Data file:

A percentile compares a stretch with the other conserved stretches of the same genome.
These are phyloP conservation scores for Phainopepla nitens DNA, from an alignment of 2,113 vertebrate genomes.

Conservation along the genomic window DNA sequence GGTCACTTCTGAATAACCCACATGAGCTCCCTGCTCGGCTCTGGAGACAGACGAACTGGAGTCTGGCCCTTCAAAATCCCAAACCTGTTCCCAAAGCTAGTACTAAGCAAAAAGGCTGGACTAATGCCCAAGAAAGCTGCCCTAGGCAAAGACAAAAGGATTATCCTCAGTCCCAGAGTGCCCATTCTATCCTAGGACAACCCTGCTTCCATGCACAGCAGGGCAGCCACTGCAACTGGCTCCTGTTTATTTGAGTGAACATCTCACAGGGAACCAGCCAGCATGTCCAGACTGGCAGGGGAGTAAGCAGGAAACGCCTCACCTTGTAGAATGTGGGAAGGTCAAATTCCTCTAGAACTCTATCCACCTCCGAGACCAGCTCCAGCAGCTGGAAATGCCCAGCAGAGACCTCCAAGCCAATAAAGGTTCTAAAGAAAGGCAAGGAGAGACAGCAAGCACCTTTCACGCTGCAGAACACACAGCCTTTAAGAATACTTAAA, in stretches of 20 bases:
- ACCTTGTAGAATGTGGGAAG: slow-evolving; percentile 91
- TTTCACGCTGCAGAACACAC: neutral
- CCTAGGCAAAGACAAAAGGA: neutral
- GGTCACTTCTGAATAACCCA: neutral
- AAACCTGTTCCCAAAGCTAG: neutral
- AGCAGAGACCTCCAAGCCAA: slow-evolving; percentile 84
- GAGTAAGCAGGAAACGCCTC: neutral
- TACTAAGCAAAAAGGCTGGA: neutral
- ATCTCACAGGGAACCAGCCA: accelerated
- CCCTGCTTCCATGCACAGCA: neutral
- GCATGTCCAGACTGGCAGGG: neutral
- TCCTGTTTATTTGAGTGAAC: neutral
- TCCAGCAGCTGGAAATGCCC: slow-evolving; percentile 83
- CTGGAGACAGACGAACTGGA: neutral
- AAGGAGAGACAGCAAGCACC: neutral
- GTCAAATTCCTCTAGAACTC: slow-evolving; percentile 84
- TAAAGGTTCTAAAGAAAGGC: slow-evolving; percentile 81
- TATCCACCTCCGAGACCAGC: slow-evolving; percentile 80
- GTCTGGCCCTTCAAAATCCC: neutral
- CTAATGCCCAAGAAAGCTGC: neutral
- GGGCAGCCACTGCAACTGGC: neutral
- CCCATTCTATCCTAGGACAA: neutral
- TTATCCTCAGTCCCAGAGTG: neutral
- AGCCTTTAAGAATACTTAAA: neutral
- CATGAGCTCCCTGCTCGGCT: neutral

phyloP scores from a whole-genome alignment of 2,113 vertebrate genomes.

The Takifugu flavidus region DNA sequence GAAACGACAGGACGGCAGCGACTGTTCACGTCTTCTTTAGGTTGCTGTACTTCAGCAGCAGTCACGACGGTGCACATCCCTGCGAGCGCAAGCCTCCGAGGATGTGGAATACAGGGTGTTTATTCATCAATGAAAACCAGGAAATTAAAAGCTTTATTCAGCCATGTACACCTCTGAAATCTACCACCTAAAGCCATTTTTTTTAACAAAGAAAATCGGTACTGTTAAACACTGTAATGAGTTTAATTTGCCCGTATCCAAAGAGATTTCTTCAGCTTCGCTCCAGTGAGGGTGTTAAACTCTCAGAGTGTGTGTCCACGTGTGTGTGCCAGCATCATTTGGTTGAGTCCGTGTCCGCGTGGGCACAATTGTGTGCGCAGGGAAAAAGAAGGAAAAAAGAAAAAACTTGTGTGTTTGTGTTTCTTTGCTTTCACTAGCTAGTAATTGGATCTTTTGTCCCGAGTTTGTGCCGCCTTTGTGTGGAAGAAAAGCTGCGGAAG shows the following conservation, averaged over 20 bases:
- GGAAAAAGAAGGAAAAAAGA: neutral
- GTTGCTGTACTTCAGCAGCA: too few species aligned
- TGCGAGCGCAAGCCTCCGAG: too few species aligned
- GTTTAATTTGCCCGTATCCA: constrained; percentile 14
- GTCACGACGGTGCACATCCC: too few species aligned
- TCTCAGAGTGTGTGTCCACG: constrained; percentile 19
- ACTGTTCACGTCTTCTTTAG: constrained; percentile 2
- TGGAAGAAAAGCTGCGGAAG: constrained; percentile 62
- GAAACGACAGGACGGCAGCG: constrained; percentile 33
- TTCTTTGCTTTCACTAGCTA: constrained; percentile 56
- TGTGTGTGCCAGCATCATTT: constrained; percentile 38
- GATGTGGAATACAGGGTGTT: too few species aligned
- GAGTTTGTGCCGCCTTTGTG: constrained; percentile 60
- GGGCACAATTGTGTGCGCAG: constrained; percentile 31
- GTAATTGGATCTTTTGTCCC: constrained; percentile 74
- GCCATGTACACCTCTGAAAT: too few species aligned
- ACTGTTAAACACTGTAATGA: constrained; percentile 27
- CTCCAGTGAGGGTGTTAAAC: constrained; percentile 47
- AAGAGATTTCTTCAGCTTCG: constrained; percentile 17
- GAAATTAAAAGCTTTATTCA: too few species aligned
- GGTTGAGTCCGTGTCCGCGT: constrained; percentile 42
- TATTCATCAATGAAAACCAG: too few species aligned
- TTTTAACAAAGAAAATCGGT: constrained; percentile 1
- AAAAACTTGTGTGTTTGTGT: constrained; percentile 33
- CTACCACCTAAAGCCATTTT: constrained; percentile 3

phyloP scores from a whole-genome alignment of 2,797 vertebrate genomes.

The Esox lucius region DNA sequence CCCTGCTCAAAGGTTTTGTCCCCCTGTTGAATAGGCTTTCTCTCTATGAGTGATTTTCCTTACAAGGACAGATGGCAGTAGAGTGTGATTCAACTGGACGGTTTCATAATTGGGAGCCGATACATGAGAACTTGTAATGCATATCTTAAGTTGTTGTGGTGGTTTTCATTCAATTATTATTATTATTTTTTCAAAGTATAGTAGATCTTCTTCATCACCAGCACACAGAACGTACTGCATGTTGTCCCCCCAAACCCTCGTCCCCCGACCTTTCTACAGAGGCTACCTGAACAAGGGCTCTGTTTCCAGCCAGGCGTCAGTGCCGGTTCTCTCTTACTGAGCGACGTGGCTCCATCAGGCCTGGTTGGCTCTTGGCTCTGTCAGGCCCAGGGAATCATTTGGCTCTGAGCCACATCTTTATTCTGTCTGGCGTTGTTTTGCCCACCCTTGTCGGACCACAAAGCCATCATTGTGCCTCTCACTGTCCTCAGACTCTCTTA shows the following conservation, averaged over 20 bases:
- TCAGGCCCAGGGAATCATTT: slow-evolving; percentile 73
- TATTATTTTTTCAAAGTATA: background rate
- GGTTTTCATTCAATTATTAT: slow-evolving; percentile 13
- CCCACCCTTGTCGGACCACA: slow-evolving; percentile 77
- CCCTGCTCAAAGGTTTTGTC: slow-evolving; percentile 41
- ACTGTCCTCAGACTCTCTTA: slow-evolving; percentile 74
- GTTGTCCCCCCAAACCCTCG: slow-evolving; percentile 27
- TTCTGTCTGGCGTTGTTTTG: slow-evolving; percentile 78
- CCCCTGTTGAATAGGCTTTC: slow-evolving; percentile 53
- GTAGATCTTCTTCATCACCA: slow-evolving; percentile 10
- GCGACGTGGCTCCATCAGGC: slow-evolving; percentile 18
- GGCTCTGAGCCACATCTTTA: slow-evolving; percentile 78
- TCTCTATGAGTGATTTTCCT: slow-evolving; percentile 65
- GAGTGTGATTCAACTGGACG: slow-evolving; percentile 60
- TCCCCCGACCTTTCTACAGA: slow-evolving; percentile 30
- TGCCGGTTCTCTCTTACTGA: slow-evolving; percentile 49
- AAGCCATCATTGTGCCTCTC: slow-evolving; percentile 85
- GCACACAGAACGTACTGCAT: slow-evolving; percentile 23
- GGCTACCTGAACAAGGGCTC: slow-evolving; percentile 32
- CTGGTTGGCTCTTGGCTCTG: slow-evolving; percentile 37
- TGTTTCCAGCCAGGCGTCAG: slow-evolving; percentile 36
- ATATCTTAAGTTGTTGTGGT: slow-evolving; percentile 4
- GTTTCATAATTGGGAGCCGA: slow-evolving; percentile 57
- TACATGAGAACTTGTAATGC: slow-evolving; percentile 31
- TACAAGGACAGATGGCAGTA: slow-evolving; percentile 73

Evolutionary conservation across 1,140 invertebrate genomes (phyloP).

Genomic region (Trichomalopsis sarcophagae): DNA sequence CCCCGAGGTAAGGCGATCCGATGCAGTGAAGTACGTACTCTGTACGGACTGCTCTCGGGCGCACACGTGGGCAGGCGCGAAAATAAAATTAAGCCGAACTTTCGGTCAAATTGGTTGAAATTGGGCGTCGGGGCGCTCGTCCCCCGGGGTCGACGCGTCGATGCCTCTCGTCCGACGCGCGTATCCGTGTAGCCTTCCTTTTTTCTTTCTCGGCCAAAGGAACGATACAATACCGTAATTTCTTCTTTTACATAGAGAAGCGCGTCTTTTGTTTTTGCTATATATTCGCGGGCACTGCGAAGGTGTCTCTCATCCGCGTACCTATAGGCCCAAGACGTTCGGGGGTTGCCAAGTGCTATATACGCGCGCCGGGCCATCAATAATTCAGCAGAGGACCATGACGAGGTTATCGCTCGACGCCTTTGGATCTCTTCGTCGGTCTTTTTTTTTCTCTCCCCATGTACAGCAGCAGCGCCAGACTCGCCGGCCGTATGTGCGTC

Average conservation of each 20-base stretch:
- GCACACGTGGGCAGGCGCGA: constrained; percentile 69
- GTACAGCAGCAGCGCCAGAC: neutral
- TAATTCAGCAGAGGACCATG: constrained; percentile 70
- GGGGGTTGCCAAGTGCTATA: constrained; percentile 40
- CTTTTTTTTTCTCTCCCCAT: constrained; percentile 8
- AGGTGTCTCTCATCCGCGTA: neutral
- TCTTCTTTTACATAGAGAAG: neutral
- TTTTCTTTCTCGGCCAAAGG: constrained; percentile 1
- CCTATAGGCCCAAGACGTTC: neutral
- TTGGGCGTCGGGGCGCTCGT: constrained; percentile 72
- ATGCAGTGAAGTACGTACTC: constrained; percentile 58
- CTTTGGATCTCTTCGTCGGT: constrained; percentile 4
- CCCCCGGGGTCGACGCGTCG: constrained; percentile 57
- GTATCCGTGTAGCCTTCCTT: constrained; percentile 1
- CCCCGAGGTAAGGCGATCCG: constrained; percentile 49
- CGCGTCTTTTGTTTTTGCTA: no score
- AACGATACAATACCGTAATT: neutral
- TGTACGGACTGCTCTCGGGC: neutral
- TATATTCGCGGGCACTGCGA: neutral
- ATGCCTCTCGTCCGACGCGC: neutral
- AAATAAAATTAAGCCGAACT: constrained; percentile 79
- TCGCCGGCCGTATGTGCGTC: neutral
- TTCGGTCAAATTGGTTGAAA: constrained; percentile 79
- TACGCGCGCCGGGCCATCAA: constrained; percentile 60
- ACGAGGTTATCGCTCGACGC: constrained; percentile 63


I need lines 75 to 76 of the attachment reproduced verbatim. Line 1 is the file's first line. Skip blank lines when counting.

- GCACACAGAACGTACTGCAT: slow-evolving; percentile 23
- GGCTACCTGAACAAGGGCTC: slow-evolving; percentile 32